The Sefer Hachinuch notes a unique aspect of the mitzvo of bris mila. There are a significant number of negative mitzvos for which transgression incurs the onesh (punishment) of kares. However, there are only two positive mitzvos for which the punishment is kares for one who fails to observe them; bris Mila and Korban Pesach (known as the Pascal lamb), the offering that is given in Temple times on the festival of Pesach. What is the significance of these two mitzvos that makes them unique in this aspect?
In order to answer this question, it is first necessary to explain why negative mitzvos are more associated with kares than positive mitzvos. In a relationship between two people such as marriage, there are certain actions that can damage the relationship but not cause it to be completely destroyed. However, there are things that are so serious that they could indeed end the relationship. Similarly, committing a sin causes a breach in the relationship between a person and Hashem. The significance of the breach is determined by the seriousness of the sin. There are some sins which damage the relationship to such a degree that they cause irrevocable harm. These often incur the onesh of kares.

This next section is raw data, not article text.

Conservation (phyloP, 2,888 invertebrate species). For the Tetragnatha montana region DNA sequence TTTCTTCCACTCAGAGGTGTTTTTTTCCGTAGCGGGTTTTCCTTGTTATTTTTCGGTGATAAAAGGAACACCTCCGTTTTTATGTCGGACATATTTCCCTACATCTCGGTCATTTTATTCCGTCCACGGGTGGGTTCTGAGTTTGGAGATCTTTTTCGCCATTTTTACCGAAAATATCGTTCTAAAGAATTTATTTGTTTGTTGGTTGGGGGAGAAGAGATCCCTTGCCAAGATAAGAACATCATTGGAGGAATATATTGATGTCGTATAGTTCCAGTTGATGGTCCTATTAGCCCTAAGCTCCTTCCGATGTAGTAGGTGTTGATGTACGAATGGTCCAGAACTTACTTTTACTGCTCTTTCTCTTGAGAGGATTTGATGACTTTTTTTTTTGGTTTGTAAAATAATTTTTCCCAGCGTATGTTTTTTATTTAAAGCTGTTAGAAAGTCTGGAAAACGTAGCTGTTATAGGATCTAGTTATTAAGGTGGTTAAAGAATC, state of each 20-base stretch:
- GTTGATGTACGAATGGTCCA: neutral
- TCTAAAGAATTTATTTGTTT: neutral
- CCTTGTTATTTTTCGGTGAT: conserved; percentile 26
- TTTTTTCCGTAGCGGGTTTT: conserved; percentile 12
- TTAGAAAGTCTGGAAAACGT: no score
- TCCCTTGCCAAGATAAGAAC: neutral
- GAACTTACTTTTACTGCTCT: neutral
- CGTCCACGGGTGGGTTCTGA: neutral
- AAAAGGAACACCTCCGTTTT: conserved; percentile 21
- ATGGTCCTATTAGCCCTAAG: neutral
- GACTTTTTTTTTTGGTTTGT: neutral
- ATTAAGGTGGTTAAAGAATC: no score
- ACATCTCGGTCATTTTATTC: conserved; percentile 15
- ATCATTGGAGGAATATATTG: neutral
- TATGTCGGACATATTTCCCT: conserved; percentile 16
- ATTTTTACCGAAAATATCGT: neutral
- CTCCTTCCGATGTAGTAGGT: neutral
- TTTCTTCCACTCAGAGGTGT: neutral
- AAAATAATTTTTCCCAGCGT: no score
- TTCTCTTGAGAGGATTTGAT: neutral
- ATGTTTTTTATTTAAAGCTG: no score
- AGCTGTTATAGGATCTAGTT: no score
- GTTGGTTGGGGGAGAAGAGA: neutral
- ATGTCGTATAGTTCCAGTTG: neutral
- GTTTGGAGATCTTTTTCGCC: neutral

In contrast, neglecting to perform a positive mitzvo can damage a relationship in that it prevents possible ways of increasing one's closeness to Hashem. However, it is very difficult to envisage how a lack of positive actions can irrevocably damage one's relationship with Hashem. This explains why failure to carry out most positive mitzvos does not incur kares. What makes bris mila and korban Pesach different? In order to begin a marriage a person must undertake a commitment to join in unity with his wife. Without such a commitment there is no genuine relationship - one can do all kinds of nice deeds but, in the Torah's eyes, they are not married until they perform the wedding ceremony prescribed by the Torah. In a similar way, a person needs to make a commitment to Hashem to undertake his relationship with Hashem. Without such a commitment he cannot begin to have a true relationship. Bris mila and korban Pesach are both types of covenants with Hashem, whereby a Jew commits to keeping the Torah.
This connection is demonstrated by a verse in Yechezkel. The Prophet reminds the Jewish people of the time that they were helpless slaves in Egypt, and how Hashem brought them out. He does this through an analogy of a stranded baby being saved. The verse states "And I passed over you and I saw you covered in blood, and I said to you, "by your blood you shall live, by your blood you shall live." The Rabbis explain that these two mentions of blood, refer to the blood of bris mila and korban Pesach. Through the merit of these two mitzvos, the Jews were redeemed from slavery and brought to Sinai to receive the Torah. It seems that it is no coincidence that it was these two mitzvos that Hashem commanded the people to perform. They represented the people's willingness to commit to becoming the Am Hashem.